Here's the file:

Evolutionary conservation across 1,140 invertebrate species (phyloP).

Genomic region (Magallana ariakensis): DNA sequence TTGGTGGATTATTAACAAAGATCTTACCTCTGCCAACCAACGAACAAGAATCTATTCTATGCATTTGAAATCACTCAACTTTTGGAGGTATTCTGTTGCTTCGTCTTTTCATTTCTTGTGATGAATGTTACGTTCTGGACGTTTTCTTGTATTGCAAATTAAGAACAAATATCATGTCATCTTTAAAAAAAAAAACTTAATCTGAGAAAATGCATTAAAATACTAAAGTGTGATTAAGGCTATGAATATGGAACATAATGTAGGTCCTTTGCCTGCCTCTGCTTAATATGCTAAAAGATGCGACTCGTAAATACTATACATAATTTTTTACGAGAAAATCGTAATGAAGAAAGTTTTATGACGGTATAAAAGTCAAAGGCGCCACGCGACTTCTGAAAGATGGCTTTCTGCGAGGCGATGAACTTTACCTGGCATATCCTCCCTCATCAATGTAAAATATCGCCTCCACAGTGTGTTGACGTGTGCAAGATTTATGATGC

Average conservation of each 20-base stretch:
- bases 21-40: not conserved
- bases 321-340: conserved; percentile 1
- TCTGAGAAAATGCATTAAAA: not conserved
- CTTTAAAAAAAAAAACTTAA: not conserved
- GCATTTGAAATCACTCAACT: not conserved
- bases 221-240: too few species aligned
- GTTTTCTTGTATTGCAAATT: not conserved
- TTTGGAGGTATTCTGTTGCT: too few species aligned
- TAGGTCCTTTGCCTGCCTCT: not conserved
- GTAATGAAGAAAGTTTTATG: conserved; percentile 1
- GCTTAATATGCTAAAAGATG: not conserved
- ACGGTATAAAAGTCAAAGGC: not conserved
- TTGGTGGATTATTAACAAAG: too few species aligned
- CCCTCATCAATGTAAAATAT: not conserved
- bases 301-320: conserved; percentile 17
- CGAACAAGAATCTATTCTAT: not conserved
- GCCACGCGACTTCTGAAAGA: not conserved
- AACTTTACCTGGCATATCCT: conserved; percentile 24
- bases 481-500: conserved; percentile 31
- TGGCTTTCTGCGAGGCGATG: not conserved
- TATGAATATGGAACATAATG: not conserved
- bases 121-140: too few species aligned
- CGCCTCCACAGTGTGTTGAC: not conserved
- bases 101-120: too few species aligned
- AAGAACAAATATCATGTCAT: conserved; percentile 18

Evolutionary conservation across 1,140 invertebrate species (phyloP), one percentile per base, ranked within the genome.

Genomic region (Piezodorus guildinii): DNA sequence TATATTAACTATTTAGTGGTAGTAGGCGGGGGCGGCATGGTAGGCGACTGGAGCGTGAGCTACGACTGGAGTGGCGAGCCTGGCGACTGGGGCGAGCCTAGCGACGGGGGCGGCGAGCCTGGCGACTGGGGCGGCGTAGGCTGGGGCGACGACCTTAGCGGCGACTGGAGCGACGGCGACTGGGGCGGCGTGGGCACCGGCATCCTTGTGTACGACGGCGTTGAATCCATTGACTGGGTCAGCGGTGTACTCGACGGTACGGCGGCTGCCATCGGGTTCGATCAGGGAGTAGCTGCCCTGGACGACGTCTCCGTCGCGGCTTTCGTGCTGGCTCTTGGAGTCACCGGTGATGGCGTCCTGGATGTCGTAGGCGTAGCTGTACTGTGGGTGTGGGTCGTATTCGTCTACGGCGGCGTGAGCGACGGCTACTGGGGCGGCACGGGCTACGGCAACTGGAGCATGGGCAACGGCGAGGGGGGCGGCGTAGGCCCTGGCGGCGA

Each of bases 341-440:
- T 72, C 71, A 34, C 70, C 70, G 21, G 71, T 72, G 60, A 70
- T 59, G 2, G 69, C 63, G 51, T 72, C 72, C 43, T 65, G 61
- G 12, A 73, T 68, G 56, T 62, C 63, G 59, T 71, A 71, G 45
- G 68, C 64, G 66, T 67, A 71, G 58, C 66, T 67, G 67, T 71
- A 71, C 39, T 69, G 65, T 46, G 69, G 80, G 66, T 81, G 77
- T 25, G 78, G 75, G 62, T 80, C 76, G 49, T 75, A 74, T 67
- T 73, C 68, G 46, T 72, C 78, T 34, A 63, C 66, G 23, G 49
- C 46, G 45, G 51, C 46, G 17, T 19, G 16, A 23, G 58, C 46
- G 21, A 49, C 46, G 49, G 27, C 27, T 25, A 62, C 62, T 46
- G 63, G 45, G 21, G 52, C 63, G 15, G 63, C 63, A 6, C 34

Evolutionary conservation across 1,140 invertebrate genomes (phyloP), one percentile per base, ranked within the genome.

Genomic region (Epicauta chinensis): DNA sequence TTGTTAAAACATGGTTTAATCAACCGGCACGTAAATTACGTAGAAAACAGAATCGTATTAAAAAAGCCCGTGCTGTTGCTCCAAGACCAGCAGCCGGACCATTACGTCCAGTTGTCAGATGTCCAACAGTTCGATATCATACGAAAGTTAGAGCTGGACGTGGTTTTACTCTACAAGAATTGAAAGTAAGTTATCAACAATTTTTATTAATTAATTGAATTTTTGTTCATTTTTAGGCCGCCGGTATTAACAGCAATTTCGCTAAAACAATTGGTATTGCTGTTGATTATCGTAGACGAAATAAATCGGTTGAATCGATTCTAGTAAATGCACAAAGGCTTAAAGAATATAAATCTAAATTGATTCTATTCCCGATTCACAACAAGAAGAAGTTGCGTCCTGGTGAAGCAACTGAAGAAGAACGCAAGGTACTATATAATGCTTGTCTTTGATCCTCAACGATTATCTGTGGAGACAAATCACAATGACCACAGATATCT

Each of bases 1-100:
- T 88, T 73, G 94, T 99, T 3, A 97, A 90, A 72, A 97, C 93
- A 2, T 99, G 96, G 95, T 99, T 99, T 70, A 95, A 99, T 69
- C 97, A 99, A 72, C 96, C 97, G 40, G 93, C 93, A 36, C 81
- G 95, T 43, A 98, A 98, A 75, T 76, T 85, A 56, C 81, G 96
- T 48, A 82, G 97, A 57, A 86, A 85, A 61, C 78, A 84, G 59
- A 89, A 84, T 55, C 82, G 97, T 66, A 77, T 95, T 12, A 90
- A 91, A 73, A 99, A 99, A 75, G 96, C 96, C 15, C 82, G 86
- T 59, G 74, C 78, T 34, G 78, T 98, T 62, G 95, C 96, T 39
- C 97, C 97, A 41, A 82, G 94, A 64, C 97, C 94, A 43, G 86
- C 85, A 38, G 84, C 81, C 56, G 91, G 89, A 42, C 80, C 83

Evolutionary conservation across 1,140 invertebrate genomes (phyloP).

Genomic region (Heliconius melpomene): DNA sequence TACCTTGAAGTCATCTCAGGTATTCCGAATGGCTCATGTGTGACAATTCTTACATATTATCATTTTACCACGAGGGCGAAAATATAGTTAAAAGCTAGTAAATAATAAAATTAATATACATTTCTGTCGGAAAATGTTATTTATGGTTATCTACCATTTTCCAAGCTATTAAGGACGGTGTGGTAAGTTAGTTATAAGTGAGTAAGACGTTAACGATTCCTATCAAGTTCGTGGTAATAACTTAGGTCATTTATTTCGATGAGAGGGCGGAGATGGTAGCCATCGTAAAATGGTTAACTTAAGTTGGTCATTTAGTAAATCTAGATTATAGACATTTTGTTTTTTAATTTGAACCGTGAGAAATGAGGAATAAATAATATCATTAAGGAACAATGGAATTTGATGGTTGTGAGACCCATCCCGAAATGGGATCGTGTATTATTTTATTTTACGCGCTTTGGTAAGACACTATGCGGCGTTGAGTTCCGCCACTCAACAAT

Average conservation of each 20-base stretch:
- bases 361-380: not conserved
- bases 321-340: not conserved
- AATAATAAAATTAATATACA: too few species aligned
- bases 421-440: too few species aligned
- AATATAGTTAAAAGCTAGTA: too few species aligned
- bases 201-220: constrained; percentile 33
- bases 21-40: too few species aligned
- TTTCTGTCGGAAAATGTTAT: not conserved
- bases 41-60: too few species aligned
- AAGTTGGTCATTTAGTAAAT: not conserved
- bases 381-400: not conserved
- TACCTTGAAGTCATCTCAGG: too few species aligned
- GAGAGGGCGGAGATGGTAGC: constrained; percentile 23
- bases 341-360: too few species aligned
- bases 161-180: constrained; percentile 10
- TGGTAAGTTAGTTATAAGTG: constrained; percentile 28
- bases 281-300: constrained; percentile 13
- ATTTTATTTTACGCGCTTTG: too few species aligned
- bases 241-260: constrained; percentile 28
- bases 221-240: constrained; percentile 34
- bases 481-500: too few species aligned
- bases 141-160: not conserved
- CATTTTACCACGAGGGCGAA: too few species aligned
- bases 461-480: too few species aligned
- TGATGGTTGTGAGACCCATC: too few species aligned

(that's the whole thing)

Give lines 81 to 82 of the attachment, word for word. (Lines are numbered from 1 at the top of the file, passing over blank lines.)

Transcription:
- bases 461-480: too few species aligned
- TGATGGTTGTGAGACCCATC: too few species aligned